Since the end of the military dictatorship 23 years ago, the Communist Party has refused to be part of the Concertación, choosing a more militant but politically peripheral position. Interestingly, it had been more moderate than the Socialists during the Salvador Allende years, but the latter played an instrumental role in negotiating the transition whereas the Communists rejected it.

In recent years, the party has been central in the school protests. On Twitter J.F. String questioned whether endorsing Bachelet was--as I had suggested--a way to avoid being politically irrelevant. But you could argue that this is striking while the iron is hot. Generating protests is one thing, but getting the policy result you want is another. Doing this now gives the party more leverage to get legislative slots. Indeed:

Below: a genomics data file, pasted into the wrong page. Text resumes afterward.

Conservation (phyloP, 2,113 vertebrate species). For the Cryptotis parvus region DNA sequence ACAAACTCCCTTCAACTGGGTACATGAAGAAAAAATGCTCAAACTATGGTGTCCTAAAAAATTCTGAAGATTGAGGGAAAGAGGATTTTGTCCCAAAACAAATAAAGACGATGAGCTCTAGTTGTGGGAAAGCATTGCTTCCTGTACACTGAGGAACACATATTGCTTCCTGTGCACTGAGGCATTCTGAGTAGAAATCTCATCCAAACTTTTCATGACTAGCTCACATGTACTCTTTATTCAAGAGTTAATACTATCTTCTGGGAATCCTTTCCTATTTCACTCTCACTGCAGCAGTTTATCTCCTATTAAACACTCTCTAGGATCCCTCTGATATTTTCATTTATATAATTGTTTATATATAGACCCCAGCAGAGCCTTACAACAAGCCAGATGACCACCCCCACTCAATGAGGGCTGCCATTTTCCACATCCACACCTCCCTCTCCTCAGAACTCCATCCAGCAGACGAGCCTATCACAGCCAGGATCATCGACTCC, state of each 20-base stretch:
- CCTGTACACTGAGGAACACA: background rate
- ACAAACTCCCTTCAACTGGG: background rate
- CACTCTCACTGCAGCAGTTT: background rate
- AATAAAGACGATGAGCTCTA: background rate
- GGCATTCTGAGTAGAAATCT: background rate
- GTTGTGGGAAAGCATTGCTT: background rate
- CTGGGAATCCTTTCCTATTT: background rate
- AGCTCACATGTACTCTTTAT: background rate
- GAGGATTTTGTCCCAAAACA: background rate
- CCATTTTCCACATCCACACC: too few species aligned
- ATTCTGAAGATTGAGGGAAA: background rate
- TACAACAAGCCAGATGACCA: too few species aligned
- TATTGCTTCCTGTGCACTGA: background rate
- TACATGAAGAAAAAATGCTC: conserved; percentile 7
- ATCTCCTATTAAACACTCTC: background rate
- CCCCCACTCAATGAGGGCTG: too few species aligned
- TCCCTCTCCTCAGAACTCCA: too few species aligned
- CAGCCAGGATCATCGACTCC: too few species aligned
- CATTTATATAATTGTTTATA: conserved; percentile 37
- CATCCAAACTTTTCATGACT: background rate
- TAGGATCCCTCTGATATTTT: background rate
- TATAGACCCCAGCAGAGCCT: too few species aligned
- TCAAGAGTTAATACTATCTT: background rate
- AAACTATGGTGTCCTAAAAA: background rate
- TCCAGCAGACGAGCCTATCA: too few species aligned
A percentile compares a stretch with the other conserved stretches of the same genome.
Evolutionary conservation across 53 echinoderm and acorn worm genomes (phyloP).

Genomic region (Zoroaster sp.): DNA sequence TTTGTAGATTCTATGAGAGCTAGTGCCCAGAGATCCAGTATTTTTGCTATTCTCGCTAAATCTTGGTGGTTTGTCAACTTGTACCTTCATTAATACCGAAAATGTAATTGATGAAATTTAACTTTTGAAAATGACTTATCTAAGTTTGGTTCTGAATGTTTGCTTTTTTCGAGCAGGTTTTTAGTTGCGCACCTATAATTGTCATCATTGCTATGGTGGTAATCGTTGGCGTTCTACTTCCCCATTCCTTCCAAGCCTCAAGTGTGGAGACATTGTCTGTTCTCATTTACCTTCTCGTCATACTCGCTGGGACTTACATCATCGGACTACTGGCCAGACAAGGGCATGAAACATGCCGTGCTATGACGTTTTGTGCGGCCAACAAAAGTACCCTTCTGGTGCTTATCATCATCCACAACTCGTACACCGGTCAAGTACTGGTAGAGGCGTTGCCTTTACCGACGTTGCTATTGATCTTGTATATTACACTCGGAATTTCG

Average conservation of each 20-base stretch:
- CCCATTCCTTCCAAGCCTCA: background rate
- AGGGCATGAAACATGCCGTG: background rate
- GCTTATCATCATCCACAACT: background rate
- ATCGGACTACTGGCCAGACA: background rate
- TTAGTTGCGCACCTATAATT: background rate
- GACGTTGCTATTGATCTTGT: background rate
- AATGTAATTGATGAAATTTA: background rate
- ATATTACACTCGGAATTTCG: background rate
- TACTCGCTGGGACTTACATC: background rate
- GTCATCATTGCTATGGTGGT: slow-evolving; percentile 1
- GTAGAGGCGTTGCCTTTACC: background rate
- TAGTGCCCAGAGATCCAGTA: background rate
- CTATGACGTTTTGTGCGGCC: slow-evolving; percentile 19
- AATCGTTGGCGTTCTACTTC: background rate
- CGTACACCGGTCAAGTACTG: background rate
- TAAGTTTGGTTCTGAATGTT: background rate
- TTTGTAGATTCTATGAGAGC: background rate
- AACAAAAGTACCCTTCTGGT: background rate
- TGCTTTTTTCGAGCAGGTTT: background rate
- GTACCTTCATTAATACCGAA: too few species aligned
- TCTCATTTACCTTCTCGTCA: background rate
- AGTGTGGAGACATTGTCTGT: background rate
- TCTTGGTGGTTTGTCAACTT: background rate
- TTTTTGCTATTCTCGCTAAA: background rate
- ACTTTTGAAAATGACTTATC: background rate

In return for the Communist backing Bachelet is letting famed student activist Camila Vallejo run for Congress without a challenge from her centre-left bloc. Vallejo, who has expressed caution about backing Bachelet, is part of a push to expand Communist strength in Congress from three to 10 seats.

This matters in the binomial system, as the hope is that Vallejo can get all the Concertación votes rather than have them split. In addition, as John Carey and Peter Siavelis have argued, the Concertación provides appointed posts (if it wins the presidency, of course) to legislative losers. Thus, the Communist Party becomes a player in Bachelet's camp.